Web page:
Green Party of Arkansas et al v. Daniels

Filing 16

OPINION AND ORDER that 6 MOTION to Dismiss filed by Charlie Daniels is DENIED. Signed by Chief Judge J. Leon Holmes on 11/16/09. (vjt)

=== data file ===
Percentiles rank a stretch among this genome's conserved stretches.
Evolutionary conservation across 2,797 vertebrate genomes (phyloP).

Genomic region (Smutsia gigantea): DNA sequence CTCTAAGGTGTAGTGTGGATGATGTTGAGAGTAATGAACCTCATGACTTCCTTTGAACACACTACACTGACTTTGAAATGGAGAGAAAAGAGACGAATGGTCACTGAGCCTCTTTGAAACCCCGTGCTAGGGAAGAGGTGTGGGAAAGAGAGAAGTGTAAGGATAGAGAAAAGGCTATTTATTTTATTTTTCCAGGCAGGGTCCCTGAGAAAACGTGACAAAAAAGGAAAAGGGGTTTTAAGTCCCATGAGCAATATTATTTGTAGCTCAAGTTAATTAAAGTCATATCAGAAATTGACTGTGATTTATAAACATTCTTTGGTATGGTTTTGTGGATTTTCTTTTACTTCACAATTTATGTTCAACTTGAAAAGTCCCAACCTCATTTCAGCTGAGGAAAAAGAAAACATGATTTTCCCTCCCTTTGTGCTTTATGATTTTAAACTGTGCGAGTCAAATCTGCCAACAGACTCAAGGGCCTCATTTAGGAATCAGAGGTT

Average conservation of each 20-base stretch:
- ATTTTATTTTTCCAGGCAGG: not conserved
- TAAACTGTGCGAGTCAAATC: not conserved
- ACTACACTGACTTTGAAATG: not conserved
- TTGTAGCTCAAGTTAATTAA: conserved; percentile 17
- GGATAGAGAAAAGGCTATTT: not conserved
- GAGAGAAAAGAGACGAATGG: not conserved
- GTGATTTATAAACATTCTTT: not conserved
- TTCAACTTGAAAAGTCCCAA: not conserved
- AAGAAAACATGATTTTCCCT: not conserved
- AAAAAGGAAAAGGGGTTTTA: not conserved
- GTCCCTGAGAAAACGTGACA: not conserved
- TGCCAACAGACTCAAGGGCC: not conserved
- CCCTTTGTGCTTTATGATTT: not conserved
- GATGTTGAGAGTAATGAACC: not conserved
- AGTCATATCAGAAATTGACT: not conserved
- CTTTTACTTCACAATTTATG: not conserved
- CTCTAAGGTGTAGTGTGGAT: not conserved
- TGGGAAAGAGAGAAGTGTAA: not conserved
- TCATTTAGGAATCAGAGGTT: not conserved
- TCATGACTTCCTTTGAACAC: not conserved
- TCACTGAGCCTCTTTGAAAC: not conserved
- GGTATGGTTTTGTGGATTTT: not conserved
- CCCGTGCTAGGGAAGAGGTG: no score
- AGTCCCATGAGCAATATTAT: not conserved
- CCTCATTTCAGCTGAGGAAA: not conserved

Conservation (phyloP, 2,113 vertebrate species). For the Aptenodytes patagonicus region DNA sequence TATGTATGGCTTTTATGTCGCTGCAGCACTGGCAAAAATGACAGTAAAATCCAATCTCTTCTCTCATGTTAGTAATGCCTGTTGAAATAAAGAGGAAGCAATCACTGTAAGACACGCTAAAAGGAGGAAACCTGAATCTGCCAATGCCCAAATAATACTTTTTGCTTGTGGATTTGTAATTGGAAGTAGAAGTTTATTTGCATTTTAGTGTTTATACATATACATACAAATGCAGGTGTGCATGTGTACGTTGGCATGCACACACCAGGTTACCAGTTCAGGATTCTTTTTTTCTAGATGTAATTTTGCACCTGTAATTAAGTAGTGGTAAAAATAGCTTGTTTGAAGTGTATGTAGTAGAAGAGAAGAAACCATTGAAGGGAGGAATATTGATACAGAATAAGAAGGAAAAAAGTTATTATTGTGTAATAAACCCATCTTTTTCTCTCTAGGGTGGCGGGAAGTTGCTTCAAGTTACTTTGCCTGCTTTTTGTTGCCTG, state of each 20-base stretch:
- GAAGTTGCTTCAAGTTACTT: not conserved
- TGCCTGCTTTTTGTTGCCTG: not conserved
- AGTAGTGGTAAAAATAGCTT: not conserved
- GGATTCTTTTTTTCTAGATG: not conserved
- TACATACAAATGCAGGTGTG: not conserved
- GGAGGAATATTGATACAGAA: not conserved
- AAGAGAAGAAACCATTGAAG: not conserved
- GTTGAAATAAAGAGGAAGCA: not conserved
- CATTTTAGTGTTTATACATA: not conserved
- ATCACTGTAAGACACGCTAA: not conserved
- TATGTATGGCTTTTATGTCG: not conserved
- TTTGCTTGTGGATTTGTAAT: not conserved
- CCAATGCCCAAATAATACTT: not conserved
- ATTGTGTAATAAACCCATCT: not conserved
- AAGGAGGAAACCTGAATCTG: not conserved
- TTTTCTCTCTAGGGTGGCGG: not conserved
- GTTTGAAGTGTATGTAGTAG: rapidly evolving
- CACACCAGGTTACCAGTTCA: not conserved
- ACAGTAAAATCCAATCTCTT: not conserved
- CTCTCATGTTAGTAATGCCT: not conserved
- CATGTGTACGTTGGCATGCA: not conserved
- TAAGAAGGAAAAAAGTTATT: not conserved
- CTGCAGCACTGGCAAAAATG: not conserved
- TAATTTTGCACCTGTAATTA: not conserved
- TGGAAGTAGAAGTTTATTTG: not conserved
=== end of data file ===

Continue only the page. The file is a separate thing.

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IN THE UNITED STATES DISTRICT COURT EASTERN DISTRICT OF ARKANSAS WESTERN DIVISION GREEN PARTY OF ARKANSAS; MARK SWANEY; and REBEKAH KENNEDY v. Case No. 4:09CV00695 JLH DEFENDANT PLAINTIFFS CHARLIE DANIELS, in his official capacity as Secretary of State of the State of Arkansas OPINION AND ORDER The Green Party of Arkansas, Mark Swaney, and Rebekah Kennedy, commenced this action against Charlie Daniels, in his official capacity as Arkansas Secretary of State, alleging that Daniels has misinterpreted or misapplied Ark. Code Ann. 7-1-101(21)(C)1 and that the statute violates the First and Fourteenth Amendments. Daniels has filed a motion to dismiss for failure to state a claim. Plaintiffs have responded, and Daniels has replied. For the following reasons, the motion to dismiss is denied. I. In ruling on a Rule 12(b)(6) motion to dismiss, the court "accept[s] as true all of the factual allegations contained in the complaint, and review[s] the complaint to determine whether its allegations show that the pleader is entitled to relief." Schaaf v. Residential Funding Corp., 517 F.3d 544, 549 (8th Cir. 2008). All reasonable inferences from the complaint must be drawn in favor of the nonmoving party. Crumpley-Patterson v. Trinity Lutheran Hosp., 388 F.3d 588, 590 (8th Cir. 2004). "To avoid a dismissal, a complaint must allege facts sufficient to state a claim as a matter Plaintiffs mistakenly cite to Ark. Code Ann. 7-1-101(18)(C) as Arkansas's decertification statute, but that section does not exist. Arkansas's decertification statute, which is the issue of this lawsuit, is found at section 101(21)(C). 1 of law and not merely legal conclusions." Young v. City of St. Charles, Mo., 244 F.3d 623, 627 (8th Cir. 2001). A motion to dismiss should not be granted merely because the complaint "does not state with precision all elements that give rise to a legal basis for recovery." Schmedding v. Tnemec Co., 187 F.3d 862, 864 (8th Cir. 1999). A complaint need only contain "`a short and plain statement of the claim showing that the pleader is entitled to relief.'" Id. (quoting Fed. R. Civ. P. 8(a)). "While a complaint attacked by a Rule 12(b)(6) motion to dismiss does not need detailed factual allegations, a plaintiff's obligation to provide the `grounds' of his `entitle[ment] to relief' requires more than labels and conclusions, and a formulaic recitation of the elements of a cause of action will not do." Bell Atlantic Corp. v. Twombly, 550 U.S. 544, 555, 127 S. Ct. 1955, 1964-65, 167 L. Ed. 2d 929 (2007). Stated differently, the plaintiff must "raise a right to relief above a speculative level." Schaaf, 517 F.3d at 549. II. The plaintiffs describe their case as "an action to preserve the Green Party's place on the ballot in Arkansas." According to the complaint, the Green Party successfully petitioned to be on the ballot as a political party in 2006 and 2008. Mark Swaney is a member of the Green Party and wishes to vote for that party in the future. Rebekah Kennedy was the party's nominee for United States Senate in 2008, wishes to run as a Green Party candidate in the future, and wishes to vote for Green Party candidates in the future. Plaintiffs assert that Charlie Daniels, the Arkansas Secretary of State, has decertified, or intends to decertify, the Green Party pursuant to Ark. Code Ann. 7-1101(21)(C). That subsection provides that when a political party fails to obtain three percent of the total votes cast in a gubernatorial or presidential election, it will cease to be a political party. Ceasing to be a political party means that a party's candidates will not appear on the ballot unless 2 the party submits a petition with the signatures of at least 10,000 registered voters. The plaintiffs seek a declaratory judgment that the Green Party has met the requirements of section 101(21)(C) and should not be decertified. In the alternative, if section 101(21)(C) operates to decertify the Green Party, the plaintiffs seek a declaration that the decertification statute violates the First and Fourteenth Amendments.2 The complaint alleges that the Green Party's 2006 petition campaign cost the party approximately $32,000, which was all of the money that the party then had to operate. The Green Party's gubernatorial candidate in 2006 received 1.65% of the votes, so the Green Party lost its certification and had to petition again in 2008 to be recognized as a political party. Again, the petition campaign took all of the party's money. The Green Party's presidential candidate in 2008 chose not to campaign in Arkansas and received 0.3% of the votes. Kennedy, who was the Green Party's candidate for the United States Senate, received 20% of the votes. Three Green Party candidates for the United States House of Representatives received 23.22% of the votes, 21.47% of the votes, and 13.83% of the votes, respectively. One Green Party candidate for the Arkansas House of Representatives was elected. The complaint alleges that the vote totals in the races in which the Green Party candidates campaigned show that the party has a significant modicum of support, that if it is decertified it will be required to undertake another costly petition campaign, and that the Arkansas statutes force The complaint states that the Green Party has received no notice of decertification, but that Daniels has decertified or intends to decertify the Green Party as a political party pursuant to section 101(21)(C). Although it is unclear whether the Green Party has been decertified, Daniels's briefs do not dispute that he has decertified or intends to decertify the Green Party as a political party in Arkansas. Therefore, the Court will assume that the Green Party has asserted an injury-in-fact and that standing is not an issue. 3 2 parties to compete in gubernatorial and presidential elections and thus forecloses the development of parties that lack the resources to mount presidential campaigns. The complaint alleges that the Arkansas statutory scheme severely burdens the plaintiffs' associational rights. The complaint seeks declaratory and injunctive relief. Daniels has moved to dismiss the complaint. After providing the Court with an overview of Arkansas ballot access law, recent election history, and the Green Party's participation in the electoral process, Daniels summarizes federal case law on state regulation of ballot access. In setting out the general standard for federal review of state ballot access law, Daniels relies heavily on Timmons v. Twin Cities Area New Party, 520 U.S. 351, 117 S. Ct. 1364, 137 L. Ed. 2d 589 (1997), and Munro v. Socialist Workers Party, 479 U.S. 189, 107 S. Ct. 533, 93 L. Ed. 2d 499 (1986). Daniels argues that other courts have upheld ballot access laws that are similar to or more restrictive than Arkansas's. See, e.g., Am. Party of Texas v. White, 415 U.S. 767, 94 S. Ct. 1296, 39 L. Ed. 2d 744 (1974); Jenness v. Fortson, 403 U.S. 431, 91 S. Ct. 1970, 29 L. Ed. 2d 554 (1971); Libertarian Party of Maine v. Diamond, 992 F.2d 365 (1st Cir. 1993); Libertarian Party v. Bond, 764 F.2d 538 (8th Cir. 1985); Arutunoff v. Oklahoma State Election Bd., 687 F.2d 1375 (10th Cir. 1982); Socialist Workers Party v. Davoren, 378 F. Supp. 1245 (D.C. Mass. 1974); State, Division of Elections v. Metcalfe, 110 P.3d 976 (Alaska 2005). Daniels argues that the fact that the Green Party has been able to gain access to Arkansas ballots shows that Arkansas's ballot access laws are not unduly restrictive. Daniels says that state laws usually use presidential or gubernatorial races as a measure of a party's support because those are the only races consistently contested by both major parties and third parties. Daniels also notes that this Court has previously held that the Green Party can gain access via the 10,000 signature 4 requirement, which is not unreasonable. Green Party of Arkansas v. Daniels, 445 F. Supp. 2d 1056 (E.D. Ark. 2006); Rock v. Bryant, 459 F. Supp. 64 (D.C. Ark. 1978). Daniels concludes that Arkansas's decertification statue as applied to the Green Party is constitutional, and that the Court should decline to exercise supplemental jurisdiction over the state law claim regarding Daniels's application of the statute. In response, the plaintiffs contend that their complaint does state a claim for declaratory relief under the First and Fourteenth Amendments. Plaintiffs argue that all that is required to state a claim in this context is to allege that Arkansas's laws unreasonably or unnecessarily burden their First and Fourteenth Amendment rights, which the complaint has done. The plaintiffs assert that, pursuant to Mandel v. Bradley, 432 U.S. 173, 97 S. Ct. 2238, 53 L. Ed. 2d 199 (1977), this Court must undertake an independent examination of the complaint's facts and merits before dismissing. Finally, plaintiffs take issue with the relevance of Daniels's cited cases and his characterization of them. Plaintiffs say that most of Daniels's cited cases do not involve decertification statutes, and the two cases that do (Arutunoff and Metcalfe) are clearly distinguishable. Plaintiffs also contend that Daniels's survey of other states' ballot access laws omits the low threshold requirements in Arizona, Georgia, Maine, and New Mexico for parties seeking to remain on a ballot in future elections. Plaintiffs also argue that even if their federal claim is dismissed, this Court should not decline to exercise supplemental jurisdiction over their state law claim that Daniels has misinterpreted or misapplied Arkansas's decertification statute. III. Arkansas defines "political party" as follows: "[A]ny group of voters that at the last preceding general election polled for its candidate for Governor in the state or nominees for 5 presidential electors at least three percent (3%) of the entire vote cast for the office." ARK. CODE. ANN. 7-1-101(21)(A). Arkansas also provides for decertification of a political party: "When any political party fails to obtain three percent (3%) of the total votes cast at an election for the office of Governor or nominees for presidential electors, it shall case to be a political party." ARK. CODE. ANN. 7-1-101(21)(C). Courts have generally upheld two-tier ballot access schemes that require a party to exhibit a greater percentage of signatures to avoid decertification than the percentage required to be certified initially. McLaughlin v. North Carolina Bd. of Elections, 65 F.3d 1215, 1223 (4th Cir. 1995) (collecting cases). Arkansas's ballot access law, however, can no longer be properly characterized as a two-tier scheme. In Green Party of Ark. v. Daniels, 445 F. Supp. 2d 1056 (2006), this Court held that a three percent requirement to gain ballot access was not narrowly drawn to serve a compelling state interest, and that the 10,000 signature requirement was a sufficient modicum of support. Id. at 1062. Since that ruling, Arkansas's ballot access statute has been amended to allow groups to gain ballot access as new political parties by obtaining the signatures of at least 10,000 registered voters in the state. ARK. CODE ANN. 7-7-205(a). The Court has considered the relevant case law, including the cases cited by both parties in their respective briefs. Based on the Court's research and reading of the relevant cases, the Court cannot say at this point that it would be appropriate to dismiss the plaintiffs' complaint for failure to state a claim. Daniels argues that the plaintiffs' First and Fourteenth Amendment rights have not been violated because Arkansas now allows Green Party candidates to seek re-certification by obtaining the signatures of 10,000 residents, which is constitutional. However, the complaint challenges the constitutionality of the Arkansas statute providing for decertification of the Green 6 Party, after the party had successfully been certified for both the 2006 and 2008 elections. More specifically, the complaint avers that Arkansas's decertification statute unfairly hinges on the results of the elections for Governor and President, which alternate every two years.3 Since the state Green Party has little or no control over the amount of involvement or campaigning done in Arkansas by the Green Party's presidential candidate, the plaintiffs contend that basing the decertification statute on either or both of those races, rather than on the state races on which the state Green Party chooses to focus, is unconstitutional. The Green Party's complaint contains a short and plain statement of the claim showing that the Green Party is entitled to relief, and the complaint gives Daniels fair notice of what the claim is and the grounds upon which it rests. Erickson v. Pardus, 551 U.S. 89, 93, 127 S. Ct. 2197, 2200, 167 L. Ed. 2d 1081 (2007). The Court cannot say, based solely on the allegations in the complaint, that the complaint is barred as a matter of law. The complaint meets the pleading standards of the Federal Rules of Civil Procedure. CONCL US ION For the foregoing reasons, Daniels's motion to dismiss is DENIED. Document #6. IT IS SO ORDERED this 16th day of November, 2009. J. LEON HOLMES UNITED STATES DISTRICT JUDGE The Governor of Arkansas, like the President of the United States, serves a four-year term, but Arkansas's gubernatorial elections are held in years in which there is no presidential election. 7 3